Previously, chicken pox was largely unavoidable. However, a safe, effective vaccine is now available.
It’s in use as a routine childhood vaccination in many developed countries, notably the USA.
While the chicken pox vaccination (the varicella vaccine) is readily available in South Africa in private paediatric practice, it’s not yet routinely funded by the state as a childhood vaccination.
The vaccination is 95% effective in preventing chicken pox infection and it can be safely used in infants from 12 months of age.
Ask your doctor about the chicken pox vaccine if your child hasn’t yet been infected.
Great care should still be taken to avoid exposing immune-compromised people (e.g. those who are malnourished, being treated for cancer or HIV positive) to anyone with chicken pox or anyone who has recently been in contact with chicken pox.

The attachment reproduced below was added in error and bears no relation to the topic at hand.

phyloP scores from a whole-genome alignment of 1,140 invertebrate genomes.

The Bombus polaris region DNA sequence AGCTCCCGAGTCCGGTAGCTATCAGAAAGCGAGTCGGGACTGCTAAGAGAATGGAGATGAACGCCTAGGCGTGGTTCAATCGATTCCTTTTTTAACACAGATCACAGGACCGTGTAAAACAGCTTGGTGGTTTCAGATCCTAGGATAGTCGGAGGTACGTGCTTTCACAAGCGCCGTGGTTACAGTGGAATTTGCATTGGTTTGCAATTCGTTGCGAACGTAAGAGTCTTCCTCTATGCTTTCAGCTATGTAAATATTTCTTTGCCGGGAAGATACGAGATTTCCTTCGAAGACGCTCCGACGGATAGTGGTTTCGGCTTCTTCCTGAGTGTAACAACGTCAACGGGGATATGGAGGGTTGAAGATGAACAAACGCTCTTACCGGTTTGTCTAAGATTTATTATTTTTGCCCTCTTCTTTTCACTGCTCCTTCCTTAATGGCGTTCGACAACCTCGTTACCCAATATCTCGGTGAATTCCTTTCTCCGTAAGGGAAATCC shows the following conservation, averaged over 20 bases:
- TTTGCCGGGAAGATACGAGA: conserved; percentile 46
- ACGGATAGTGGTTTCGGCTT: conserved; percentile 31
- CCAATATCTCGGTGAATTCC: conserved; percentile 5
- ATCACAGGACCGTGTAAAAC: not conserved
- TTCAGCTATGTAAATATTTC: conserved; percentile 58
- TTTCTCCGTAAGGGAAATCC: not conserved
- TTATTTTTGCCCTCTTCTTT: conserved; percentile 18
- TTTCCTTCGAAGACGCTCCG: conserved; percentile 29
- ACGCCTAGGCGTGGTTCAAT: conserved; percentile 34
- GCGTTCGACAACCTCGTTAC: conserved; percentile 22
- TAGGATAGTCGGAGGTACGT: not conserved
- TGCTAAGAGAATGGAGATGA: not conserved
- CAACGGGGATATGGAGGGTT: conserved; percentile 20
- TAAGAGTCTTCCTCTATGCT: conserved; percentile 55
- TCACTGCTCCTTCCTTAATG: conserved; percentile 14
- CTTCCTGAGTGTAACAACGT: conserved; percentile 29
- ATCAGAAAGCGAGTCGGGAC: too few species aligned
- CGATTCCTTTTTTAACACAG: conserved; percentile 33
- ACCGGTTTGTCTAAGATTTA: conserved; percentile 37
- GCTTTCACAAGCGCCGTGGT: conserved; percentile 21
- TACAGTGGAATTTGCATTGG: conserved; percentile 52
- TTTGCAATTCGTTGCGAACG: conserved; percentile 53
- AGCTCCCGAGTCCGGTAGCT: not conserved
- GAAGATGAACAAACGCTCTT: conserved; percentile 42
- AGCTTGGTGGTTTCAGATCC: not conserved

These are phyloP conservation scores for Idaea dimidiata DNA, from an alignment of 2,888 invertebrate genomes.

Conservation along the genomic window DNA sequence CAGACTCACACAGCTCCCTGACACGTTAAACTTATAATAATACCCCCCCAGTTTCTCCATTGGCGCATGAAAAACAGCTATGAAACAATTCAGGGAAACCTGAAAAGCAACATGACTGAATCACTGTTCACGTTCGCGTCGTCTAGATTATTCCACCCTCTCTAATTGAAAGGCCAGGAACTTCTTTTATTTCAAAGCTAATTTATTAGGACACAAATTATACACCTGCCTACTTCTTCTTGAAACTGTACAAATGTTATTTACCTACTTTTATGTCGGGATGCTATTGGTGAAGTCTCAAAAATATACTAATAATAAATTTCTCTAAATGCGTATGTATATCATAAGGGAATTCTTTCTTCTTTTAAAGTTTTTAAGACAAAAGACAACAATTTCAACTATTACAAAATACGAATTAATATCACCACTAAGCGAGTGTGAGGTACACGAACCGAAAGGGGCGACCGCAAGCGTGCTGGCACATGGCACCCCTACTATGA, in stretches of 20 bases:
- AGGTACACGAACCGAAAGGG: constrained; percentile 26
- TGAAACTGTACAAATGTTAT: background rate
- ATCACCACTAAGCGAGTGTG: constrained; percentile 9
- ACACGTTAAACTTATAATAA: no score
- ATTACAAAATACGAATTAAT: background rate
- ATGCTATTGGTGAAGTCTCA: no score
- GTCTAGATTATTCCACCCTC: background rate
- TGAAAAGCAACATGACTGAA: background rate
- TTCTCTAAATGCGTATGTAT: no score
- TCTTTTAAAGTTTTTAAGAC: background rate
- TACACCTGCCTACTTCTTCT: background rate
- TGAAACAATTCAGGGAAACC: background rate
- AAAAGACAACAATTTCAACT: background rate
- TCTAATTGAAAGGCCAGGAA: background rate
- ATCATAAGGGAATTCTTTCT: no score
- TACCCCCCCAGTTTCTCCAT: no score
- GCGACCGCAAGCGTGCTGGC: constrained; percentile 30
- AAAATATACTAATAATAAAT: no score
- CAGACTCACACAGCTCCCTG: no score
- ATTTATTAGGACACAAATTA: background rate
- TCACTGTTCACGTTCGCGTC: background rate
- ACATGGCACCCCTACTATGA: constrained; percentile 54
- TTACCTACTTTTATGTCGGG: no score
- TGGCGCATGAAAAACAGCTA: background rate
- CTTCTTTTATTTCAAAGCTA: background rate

Following infection with the virus, a person is infectious from about 2 days before the rash develops until all the blisters have crusted, which usually takes about 6 to 7 days from the start of the rash.
In order not to infect others, avoid social contact while the chicken pox blisters are present. School-going children shouldn’t attend school until all their blisters have crusted and fallen off. It’s usually sufficient to stay home for one week.
Reviewed by paediatrician Prof Eugene Weinberg. MBChB; FCP (SA); PAED (SA). March 2018.